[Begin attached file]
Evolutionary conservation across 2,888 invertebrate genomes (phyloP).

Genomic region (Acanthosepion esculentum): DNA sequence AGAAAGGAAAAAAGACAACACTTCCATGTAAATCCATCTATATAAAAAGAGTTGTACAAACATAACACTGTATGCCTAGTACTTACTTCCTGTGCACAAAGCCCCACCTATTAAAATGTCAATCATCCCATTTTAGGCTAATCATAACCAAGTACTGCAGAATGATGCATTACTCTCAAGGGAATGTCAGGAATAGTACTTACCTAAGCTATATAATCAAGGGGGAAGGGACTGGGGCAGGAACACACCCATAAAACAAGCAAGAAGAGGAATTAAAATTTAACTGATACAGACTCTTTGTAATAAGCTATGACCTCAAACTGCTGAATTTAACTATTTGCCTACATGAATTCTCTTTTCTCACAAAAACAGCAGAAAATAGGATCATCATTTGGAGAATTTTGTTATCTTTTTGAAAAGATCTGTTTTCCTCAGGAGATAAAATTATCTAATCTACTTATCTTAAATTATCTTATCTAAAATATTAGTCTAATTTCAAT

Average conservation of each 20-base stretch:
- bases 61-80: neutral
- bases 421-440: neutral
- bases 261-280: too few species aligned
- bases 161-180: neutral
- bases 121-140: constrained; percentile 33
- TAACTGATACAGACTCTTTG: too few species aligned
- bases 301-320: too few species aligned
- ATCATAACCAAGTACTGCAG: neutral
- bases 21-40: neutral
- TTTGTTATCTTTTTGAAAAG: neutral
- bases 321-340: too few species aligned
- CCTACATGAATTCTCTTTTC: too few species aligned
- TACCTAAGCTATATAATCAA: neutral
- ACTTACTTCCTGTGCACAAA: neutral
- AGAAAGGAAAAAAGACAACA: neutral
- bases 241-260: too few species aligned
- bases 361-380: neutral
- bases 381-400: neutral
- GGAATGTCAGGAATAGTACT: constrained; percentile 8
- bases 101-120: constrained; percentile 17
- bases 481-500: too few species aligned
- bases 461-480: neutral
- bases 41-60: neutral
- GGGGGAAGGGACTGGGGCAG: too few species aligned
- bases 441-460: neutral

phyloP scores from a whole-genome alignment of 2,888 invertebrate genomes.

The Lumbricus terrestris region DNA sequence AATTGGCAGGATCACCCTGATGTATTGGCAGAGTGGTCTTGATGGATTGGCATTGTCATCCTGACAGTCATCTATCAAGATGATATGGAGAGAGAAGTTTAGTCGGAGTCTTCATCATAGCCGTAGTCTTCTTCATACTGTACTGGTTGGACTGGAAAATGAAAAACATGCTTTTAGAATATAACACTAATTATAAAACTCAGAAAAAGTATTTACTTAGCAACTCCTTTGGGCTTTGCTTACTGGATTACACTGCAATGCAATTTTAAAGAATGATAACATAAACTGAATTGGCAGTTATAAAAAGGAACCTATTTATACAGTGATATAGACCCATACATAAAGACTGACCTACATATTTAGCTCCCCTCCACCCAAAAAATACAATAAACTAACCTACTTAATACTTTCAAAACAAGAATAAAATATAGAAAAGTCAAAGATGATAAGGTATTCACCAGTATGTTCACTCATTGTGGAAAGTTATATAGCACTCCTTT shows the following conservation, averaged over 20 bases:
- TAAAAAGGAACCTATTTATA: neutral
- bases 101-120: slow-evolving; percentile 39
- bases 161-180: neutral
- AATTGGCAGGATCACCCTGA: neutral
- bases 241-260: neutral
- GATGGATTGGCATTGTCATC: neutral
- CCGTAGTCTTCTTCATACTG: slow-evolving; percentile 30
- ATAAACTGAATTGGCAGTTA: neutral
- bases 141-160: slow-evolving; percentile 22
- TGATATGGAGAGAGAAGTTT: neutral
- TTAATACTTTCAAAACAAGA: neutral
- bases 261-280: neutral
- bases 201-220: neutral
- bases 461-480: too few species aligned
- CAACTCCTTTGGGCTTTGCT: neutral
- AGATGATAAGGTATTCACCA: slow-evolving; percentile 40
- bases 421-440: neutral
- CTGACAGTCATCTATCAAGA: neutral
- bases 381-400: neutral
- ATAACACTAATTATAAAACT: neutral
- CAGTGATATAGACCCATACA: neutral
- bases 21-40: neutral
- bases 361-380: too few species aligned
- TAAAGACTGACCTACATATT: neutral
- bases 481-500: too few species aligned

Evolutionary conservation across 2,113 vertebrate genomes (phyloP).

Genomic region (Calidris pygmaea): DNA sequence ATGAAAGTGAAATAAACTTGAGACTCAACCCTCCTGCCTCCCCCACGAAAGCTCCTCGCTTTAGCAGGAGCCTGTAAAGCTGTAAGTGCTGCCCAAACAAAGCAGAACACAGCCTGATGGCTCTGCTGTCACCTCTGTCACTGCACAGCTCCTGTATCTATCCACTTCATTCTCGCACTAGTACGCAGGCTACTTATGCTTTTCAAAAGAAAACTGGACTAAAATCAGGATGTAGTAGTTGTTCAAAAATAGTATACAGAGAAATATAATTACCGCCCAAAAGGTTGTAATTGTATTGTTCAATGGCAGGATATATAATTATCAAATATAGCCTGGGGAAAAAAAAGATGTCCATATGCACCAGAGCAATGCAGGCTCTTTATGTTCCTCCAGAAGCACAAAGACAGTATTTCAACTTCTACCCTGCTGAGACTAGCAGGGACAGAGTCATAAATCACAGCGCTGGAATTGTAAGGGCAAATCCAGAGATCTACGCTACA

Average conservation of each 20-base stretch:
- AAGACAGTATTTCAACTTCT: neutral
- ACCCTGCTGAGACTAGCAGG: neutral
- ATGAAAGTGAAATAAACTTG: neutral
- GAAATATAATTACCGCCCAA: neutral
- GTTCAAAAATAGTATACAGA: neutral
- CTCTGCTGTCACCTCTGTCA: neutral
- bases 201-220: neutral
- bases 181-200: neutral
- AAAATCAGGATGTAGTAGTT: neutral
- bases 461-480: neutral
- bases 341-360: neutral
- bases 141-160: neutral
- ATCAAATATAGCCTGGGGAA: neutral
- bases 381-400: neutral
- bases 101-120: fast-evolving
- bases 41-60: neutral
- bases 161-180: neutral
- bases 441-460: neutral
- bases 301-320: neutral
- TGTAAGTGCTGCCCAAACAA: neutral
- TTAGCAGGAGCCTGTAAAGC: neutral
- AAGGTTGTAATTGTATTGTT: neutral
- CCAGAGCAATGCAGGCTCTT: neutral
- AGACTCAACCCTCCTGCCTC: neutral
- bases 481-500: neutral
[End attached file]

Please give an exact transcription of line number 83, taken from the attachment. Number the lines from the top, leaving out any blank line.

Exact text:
- bases 481-500: neutral